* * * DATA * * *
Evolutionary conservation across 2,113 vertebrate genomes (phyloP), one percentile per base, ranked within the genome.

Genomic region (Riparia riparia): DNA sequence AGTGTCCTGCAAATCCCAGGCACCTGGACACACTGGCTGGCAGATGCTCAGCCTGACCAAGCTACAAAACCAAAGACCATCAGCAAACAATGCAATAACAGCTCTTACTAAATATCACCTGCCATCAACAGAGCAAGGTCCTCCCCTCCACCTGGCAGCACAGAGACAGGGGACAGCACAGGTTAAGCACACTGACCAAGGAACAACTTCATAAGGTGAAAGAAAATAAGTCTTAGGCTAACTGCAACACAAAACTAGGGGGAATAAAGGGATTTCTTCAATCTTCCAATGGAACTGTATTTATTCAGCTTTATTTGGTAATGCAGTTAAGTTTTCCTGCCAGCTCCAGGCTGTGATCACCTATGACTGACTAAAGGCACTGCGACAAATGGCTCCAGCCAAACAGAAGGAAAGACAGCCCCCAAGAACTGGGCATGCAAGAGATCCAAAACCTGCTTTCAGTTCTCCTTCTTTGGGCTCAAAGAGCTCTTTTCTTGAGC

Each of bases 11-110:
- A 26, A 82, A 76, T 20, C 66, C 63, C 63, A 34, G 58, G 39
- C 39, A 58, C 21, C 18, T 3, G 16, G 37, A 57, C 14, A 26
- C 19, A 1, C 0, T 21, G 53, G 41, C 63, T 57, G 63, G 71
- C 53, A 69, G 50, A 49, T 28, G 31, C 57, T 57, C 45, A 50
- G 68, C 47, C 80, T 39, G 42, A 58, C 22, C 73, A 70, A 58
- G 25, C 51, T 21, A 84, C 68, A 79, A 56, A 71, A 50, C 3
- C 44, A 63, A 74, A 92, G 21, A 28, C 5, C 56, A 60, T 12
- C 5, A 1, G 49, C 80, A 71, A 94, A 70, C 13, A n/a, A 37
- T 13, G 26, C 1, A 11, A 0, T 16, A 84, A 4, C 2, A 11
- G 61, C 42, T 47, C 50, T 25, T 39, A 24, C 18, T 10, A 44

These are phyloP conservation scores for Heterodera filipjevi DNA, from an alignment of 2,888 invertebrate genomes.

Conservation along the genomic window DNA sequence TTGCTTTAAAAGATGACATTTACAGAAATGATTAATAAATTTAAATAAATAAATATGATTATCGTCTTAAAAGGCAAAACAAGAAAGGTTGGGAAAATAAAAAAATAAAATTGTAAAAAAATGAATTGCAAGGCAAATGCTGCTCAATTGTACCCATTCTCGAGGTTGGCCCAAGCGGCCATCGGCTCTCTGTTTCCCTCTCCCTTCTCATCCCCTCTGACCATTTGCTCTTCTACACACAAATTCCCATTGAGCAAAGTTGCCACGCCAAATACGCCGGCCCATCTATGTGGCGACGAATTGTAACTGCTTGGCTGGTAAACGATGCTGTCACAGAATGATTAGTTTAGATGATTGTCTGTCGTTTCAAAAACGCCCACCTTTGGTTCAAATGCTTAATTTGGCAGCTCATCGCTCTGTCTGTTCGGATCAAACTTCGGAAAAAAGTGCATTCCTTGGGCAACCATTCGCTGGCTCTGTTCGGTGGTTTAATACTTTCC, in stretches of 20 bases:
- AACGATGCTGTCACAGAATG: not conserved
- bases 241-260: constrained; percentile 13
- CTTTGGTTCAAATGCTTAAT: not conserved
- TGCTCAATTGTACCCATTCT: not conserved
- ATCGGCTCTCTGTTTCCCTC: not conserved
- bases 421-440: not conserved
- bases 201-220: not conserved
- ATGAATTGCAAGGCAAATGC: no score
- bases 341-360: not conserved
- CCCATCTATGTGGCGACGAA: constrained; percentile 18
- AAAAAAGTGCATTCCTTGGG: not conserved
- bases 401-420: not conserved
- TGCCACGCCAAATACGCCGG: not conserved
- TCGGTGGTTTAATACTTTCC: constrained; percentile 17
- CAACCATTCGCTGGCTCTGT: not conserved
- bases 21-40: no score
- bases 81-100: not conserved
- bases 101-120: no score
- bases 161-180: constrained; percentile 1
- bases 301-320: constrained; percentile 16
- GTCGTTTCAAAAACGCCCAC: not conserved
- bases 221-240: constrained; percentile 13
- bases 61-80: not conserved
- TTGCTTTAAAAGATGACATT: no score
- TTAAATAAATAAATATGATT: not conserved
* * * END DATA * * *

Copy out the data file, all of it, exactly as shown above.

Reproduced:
Evolutionary conservation across 2,113 vertebrate genomes (phyloP), one percentile per base, ranked within the genome.

Genomic region (Riparia riparia): DNA sequence AGTGTCCTGCAAATCCCAGGCACCTGGACACACTGGCTGGCAGATGCTCAGCCTGACCAAGCTACAAAACCAAAGACCATCAGCAAACAATGCAATAACAGCTCTTACTAAATATCACCTGCCATCAACAGAGCAAGGTCCTCCCCTCCACCTGGCAGCACAGAGACAGGGGACAGCACAGGTTAAGCACACTGACCAAGGAACAACTTCATAAGGTGAAAGAAAATAAGTCTTAGGCTAACTGCAACACAAAACTAGGGGGAATAAAGGGATTTCTTCAATCTTCCAATGGAACTGTATTTATTCAGCTTTATTTGGTAATGCAGTTAAGTTTTCCTGCCAGCTCCAGGCTGTGATCACCTATGACTGACTAAAGGCACTGCGACAAATGGCTCCAGCCAAACAGAAGGAAAGACAGCCCCCAAGAACTGGGCATGCAAGAGATCCAAAACCTGCTTTCAGTTCTCCTTCTTTGGGCTCAAAGAGCTCTTTTCTTGAGC

Each of bases 11-110:
- A 26, A 82, A 76, T 20, C 66, C 63, C 63, A 34, G 58, G 39
- C 39, A 58, C 21, C 18, T 3, G 16, G 37, A 57, C 14, A 26
- C 19, A 1, C 0, T 21, G 53, G 41, C 63, T 57, G 63, G 71
- C 53, A 69, G 50, A 49, T 28, G 31, C 57, T 57, C 45, A 50
- G 68, C 47, C 80, T 39, G 42, A 58, C 22, C 73, A 70, A 58
- G 25, C 51, T 21, A 84, C 68, A 79, A 56, A 71, A 50, C 3
- C 44, A 63, A 74, A 92, G 21, A 28, C 5, C 56, A 60, T 12
- C 5, A 1, G 49, C 80, A 71, A 94, A 70, C 13, A n/a, A 37
- T 13, G 26, C 1, A 11, A 0, T 16, A 84, A 4, C 2, A 11
- G 61, C 42, T 47, C 50, T 25, T 39, A 24, C 18, T 10, A 44

These are phyloP conservation scores for Heterodera filipjevi DNA, from an alignment of 2,888 invertebrate genomes.

Conservation along the genomic window DNA sequence TTGCTTTAAAAGATGACATTTACAGAAATGATTAATAAATTTAAATAAATAAATATGATTATCGTCTTAAAAGGCAAAACAAGAAAGGTTGGGAAAATAAAAAAATAAAATTGTAAAAAAATGAATTGCAAGGCAAATGCTGCTCAATTGTACCCATTCTCGAGGTTGGCCCAAGCGGCCATCGGCTCTCTGTTTCCCTCTCCCTTCTCATCCCCTCTGACCATTTGCTCTTCTACACACAAATTCCCATTGAGCAAAGTTGCCACGCCAAATACGCCGGCCCATCTATGTGGCGACGAATTGTAACTGCTTGGCTGGTAAACGATGCTGTCACAGAATGATTAGTTTAGATGATTGTCTGTCGTTTCAAAAACGCCCACCTTTGGTTCAAATGCTTAATTTGGCAGCTCATCGCTCTGTCTGTTCGGATCAAACTTCGGAAAAAAGTGCATTCCTTGGGCAACCATTCGCTGGCTCTGTTCGGTGGTTTAATACTTTCC, in stretches of 20 bases:
- AACGATGCTGTCACAGAATG: not conserved
- bases 241-260: constrained; percentile 13
- CTTTGGTTCAAATGCTTAAT: not conserved
- TGCTCAATTGTACCCATTCT: not conserved
- ATCGGCTCTCTGTTTCCCTC: not conserved
- bases 421-440: not conserved
- bases 201-220: not conserved
- ATGAATTGCAAGGCAAATGC: no score
- bases 341-360: not conserved
- CCCATCTATGTGGCGACGAA: constrained; percentile 18
- AAAAAAGTGCATTCCTTGGG: not conserved
- bases 401-420: not conserved
- TGCCACGCCAAATACGCCGG: not conserved
- TCGGTGGTTTAATACTTTCC: constrained; percentile 17
- CAACCATTCGCTGGCTCTGT: not conserved
- bases 21-40: no score
- bases 81-100: not conserved
- bases 101-120: no score
- bases 161-180: constrained; percentile 1
- bases 301-320: constrained; percentile 16
- GTCGTTTCAAAAACGCCCAC: not conserved
- bases 221-240: constrained; percentile 13
- bases 61-80: not conserved
- TTGCTTTAAAAGATGACATT: no score
- TTAAATAAATAAATATGATT: not conserved